I find the sights in a neighbourhood more fascinating as I’ve started to notice things like shapes (the triangles of rooftops), patterns (the fences, in layers) and the juxtaposition of human structures with nature’s randomness. These things are especially apparent after a snowfall, when each board is decorated with a topping of white, each rooftop angle is highlighted, and the entire scene becomes a monochrome.
Perhaps because, here in the Peace Country, we are accustomed to open views stretching 30 kilometers or so and vast enough to be unobstructed by buildings or fences, these close up, intimate perspectives are novel.
Drawing these things is a test of patience, but certainly good practice for getting sizes and composition right. It is also important to use lots of contrast for complicated, layered subjects. This sketch represents an enjoyable hour in a warm studio after a chilly photographic tour of the neighbourhood.
On days when snow is pouring down it silence of the world and the enormity of open territory are quite effective. It is an artists’ paradise, well, at least for a photographer. Even the hardiest of watercolourists can’t keep their washes from freezing on a day like this one. Sometimes the camera can say it all anyway. This barn exists in the open land near Spirit River, Alberta, and has withstood many storms like this one.
Judy and Carolyn are doing a Watercolour Evening, a fund raiser for the Spirit River Municipal Library. We will paint the subject above; a pleasant beach scene with clouds, waves, rocks, sand, and gulls and people if the artist so desires. The first layer was poured to make that gentle blend of colours that makes the whole image cohesive. The rest is watercolour tricks and techniques: kleenex clouds, scraped rocks, dry brushed sand. It should be a relaxing evening and a great way to contribute to the library and get a painting in return!
Hmm, you haven’t been seeing daily posts again… Hey, it’s summer! I’d like to say we’re out painting, but, um… it’s summer. I finished a book. Not in time for book club, but I did it!
We are working on the art business, however. In writing, here’s what we’ve been up to lately:
With brute strength, careful planning and crossed fingers we delivered the mosaic of alcohol ink tiles to the school, where it is now safely installed in the library. The kids are delighted. Grade threes had a rash of “I have to go to the bathroom” before the teacher took them on a special visit to see their work.
Judy and Carolyn took down their show, Things Great and Small, in Fairview. It went over very well and we were happy to be the source of new visitors and some friendly competition regarding sales.
Judy, Carolyn and Joshua have entered the Dawson Creek Art Gallery’s Summer Members Show with several items each. We visited on the weekend and it is a colourful, eclectic show. Judy has some gift shop items as well.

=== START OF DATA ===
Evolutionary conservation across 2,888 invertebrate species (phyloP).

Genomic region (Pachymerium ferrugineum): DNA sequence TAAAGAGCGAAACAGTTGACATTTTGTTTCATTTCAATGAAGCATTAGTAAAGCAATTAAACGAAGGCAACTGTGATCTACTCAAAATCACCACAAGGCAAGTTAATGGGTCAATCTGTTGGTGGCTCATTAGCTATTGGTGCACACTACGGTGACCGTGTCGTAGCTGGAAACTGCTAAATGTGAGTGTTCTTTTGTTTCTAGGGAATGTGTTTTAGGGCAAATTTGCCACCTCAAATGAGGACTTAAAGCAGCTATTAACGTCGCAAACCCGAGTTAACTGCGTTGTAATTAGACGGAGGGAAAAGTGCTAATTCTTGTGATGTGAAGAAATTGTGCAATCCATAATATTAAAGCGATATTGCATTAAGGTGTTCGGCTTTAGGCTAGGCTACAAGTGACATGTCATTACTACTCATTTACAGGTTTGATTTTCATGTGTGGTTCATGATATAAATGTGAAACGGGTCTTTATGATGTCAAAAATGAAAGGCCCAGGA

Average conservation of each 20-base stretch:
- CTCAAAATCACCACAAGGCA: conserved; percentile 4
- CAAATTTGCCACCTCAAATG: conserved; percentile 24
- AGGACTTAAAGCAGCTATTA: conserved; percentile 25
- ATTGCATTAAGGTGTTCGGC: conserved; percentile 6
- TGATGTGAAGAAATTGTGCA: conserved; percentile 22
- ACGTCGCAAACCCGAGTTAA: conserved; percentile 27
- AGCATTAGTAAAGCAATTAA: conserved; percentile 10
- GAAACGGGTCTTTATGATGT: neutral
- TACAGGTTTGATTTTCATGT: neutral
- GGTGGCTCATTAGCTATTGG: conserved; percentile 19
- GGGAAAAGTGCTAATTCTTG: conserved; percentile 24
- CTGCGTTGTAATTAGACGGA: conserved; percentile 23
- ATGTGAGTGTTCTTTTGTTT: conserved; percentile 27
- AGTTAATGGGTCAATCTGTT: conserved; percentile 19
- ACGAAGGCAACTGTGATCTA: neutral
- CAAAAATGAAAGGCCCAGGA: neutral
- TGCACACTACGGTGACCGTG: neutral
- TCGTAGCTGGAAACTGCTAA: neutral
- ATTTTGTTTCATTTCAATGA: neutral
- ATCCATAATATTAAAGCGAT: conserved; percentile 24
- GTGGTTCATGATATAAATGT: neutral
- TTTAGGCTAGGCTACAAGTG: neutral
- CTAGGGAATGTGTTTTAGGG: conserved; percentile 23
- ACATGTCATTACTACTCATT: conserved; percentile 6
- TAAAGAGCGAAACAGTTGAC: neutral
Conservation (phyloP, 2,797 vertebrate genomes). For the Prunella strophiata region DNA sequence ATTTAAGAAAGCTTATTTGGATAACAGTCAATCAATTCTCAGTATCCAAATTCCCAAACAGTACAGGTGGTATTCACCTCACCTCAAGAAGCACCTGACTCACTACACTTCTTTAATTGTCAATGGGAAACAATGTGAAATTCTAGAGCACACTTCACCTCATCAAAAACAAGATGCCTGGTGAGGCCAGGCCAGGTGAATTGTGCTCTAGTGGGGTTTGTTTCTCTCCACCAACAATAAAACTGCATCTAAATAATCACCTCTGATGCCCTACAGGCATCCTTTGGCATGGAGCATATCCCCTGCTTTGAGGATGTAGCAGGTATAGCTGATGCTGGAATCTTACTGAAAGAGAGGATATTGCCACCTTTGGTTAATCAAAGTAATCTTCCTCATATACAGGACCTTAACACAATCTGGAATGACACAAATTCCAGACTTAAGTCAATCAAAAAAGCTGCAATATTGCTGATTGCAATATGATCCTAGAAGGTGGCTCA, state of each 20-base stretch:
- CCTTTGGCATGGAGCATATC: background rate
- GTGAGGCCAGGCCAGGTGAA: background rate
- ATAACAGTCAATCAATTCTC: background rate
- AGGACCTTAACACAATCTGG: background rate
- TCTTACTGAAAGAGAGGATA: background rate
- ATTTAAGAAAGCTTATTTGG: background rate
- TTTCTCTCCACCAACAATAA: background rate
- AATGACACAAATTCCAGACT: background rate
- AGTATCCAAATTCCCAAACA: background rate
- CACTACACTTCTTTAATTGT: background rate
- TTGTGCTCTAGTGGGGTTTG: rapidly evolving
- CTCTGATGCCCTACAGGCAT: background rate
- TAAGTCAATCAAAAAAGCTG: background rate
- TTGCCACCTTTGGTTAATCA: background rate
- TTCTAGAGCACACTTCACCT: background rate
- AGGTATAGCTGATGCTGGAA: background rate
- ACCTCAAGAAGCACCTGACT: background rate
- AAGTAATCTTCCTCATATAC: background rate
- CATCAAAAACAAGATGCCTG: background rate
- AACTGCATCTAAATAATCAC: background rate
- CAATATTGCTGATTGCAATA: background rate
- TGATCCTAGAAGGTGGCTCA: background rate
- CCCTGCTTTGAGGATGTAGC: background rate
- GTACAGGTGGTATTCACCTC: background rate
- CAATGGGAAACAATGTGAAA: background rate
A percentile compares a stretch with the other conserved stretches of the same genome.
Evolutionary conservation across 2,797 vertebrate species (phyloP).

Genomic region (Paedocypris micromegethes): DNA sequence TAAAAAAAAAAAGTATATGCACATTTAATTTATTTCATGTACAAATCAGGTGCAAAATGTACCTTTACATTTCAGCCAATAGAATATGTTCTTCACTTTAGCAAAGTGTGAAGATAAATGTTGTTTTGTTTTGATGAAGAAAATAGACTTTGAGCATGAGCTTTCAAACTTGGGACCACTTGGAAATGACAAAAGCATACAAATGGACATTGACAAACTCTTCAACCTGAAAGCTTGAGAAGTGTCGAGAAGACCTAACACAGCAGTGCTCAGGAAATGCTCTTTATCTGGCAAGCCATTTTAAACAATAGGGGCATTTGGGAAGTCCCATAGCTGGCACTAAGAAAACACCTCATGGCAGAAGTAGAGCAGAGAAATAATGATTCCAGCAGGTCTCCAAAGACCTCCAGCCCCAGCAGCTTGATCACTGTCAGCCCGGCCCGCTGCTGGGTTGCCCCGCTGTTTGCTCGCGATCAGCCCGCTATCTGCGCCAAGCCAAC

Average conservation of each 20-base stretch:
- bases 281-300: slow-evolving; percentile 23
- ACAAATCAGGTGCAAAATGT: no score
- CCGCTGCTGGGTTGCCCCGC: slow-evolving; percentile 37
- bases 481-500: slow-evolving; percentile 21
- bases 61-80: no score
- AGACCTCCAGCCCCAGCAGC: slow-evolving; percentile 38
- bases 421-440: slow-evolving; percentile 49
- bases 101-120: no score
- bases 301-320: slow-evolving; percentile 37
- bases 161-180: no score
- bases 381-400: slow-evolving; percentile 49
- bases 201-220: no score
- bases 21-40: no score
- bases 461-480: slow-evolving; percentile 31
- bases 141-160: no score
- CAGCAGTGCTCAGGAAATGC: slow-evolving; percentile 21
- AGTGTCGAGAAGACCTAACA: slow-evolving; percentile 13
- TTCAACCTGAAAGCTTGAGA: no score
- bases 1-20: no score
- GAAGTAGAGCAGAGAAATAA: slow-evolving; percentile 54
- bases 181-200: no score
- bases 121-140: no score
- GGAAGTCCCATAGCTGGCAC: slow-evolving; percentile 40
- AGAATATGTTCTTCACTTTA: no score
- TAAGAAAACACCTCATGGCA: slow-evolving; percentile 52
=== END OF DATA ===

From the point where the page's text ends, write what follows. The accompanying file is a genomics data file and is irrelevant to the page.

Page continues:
Judy and Carolyn are in the Woodland Wonders show at the Centre for Creative Arts in Grande Prairie, opening today. Our paintings, photos and miniature book are combined with the work of about 45 other artists, all exploring the forest theme.
Today we are working on a proposal for Peace Watercolour Society’s Fall Show and Sale next year. The one in 2020 is already in the process of being booked. It’s great that art is so sought after here that one must put in proposals years in advance!
Judy, Carolyn and Joshua were pleased to be featured in the 2018 Beaverlodge Art Club Studio Tour! Each year a band of merry art fans signs up for a cross-country discovery tour, visiting Places Where Art Is Created.
This June the group travelled all the way to Fairview, stopping first in Spirit River to see our studios. Judy welcomed everyone to her house of art rooms, where all three of us, but mostly Judy, create using a variety of media. The basement classroom, supply warehouse and library became a demonstration theatre as alcohol inks and Elegant Writers made their appearance after having been tidied away for show.
Squares and coffee squared away, it was time to move on to Carolyn and Joshua’s studio. We’ve moved into the space just for the tour and then everything will come out again for some renovations. In the meantime, it looks great filled with Joshua’s themed show and a display of our brushes and paint. We also happen to have the school mosaic project in our garage, waiting out the rainy spring weather before it moves into it’s permanent home.
On to Fairview, where the Beaverlodge cohort were met with a contingent of members and representatives of the Fairview Fine Arts Centre offering open doors to the spinning and weaving, pottery, painting, drawing and quilting rooms as well as a well-stocked gift shop of local art.
Visitors were also introduced to an area author of spooky snippets from local people. Her book cover features the painting of a formerly local artist: his painting of the Ghost of Dunvegan Bridge was also present to be admired.
Our Show, Things Great and Small, is on at the gallery right now (good timing!) and there was plenty of time to wander, chat, and consider the watercolours, felted pieces and miniature books. Newcomers remarked upon the fact that punch, goodies and chairs were made available right in the gallery, encouraging discussion and lingering attention to the show.
It was, altogether, a lovely way to spend the day and we received plenty of great comments on our work and artistic environments. We have been inspired ourselves and hope that our guests were also touched by that magic that creative possibility brings to our lives.